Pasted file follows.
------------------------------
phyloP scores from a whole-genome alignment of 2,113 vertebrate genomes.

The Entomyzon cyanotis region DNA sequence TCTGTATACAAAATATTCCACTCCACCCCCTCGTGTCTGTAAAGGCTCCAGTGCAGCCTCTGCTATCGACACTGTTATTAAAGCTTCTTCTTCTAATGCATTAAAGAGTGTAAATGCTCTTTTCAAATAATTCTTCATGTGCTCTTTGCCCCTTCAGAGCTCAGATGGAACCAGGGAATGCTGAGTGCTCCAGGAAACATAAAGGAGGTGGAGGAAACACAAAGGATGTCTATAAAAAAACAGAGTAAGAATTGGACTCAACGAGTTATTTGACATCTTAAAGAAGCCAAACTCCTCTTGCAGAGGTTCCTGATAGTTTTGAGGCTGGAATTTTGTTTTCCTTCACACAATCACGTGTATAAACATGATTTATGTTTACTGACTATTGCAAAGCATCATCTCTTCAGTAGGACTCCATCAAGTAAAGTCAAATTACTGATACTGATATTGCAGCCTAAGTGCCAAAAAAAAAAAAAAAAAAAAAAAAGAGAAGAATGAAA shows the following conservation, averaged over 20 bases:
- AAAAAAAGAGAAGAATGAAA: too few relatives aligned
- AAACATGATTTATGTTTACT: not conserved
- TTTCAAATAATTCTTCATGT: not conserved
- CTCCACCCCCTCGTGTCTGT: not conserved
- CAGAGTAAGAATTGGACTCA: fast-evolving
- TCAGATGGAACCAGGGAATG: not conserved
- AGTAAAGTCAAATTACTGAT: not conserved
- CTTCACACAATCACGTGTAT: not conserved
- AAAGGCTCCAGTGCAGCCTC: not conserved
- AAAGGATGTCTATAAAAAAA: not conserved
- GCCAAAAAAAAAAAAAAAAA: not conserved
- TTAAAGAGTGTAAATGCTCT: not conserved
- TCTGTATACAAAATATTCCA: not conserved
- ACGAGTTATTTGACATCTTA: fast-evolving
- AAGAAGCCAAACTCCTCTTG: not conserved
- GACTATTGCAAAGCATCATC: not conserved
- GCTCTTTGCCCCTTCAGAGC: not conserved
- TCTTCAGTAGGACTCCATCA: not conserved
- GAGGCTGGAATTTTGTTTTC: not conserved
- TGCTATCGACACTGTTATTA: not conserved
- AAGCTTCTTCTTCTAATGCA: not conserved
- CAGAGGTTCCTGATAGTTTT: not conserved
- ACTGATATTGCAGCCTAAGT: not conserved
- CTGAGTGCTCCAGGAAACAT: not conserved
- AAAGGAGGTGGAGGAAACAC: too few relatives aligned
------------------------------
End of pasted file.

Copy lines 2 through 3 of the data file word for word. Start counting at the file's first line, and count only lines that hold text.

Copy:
The Entomyzon cyanotis region DNA sequence TCTGTATACAAAATATTCCACTCCACCCCCTCGTGTCTGTAAAGGCTCCAGTGCAGCCTCTGCTATCGACACTGTTATTAAAGCTTCTTCTTCTAATGCATTAAAGAGTGTAAATGCTCTTTTCAAATAATTCTTCATGTGCTCTTTGCCCCTTCAGAGCTCAGATGGAACCAGGGAATGCTGAGTGCTCCAGGAAACATAAAGGAGGTGGAGGAAACACAAAGGATGTCTATAAAAAAACAGAGTAAGAATTGGACTCAACGAGTTATTTGACATCTTAAAGAAGCCAAACTCCTCTTGCAGAGGTTCCTGATAGTTTTGAGGCTGGAATTTTGTTTTCCTTCACACAATCACGTGTATAAACATGATTTATGTTTACTGACTATTGCAAAGCATCATCTCTTCAGTAGGACTCCATCAAGTAAAGTCAAATTACTGATACTGATATTGCAGCCTAAGTGCCAAAAAAAAAAAAAAAAAAAAAAAAGAGAAGAATGAAA shows the following conservation, averaged over 20 bases:
- AAAAAAAGAGAAGAATGAAA: too few relatives aligned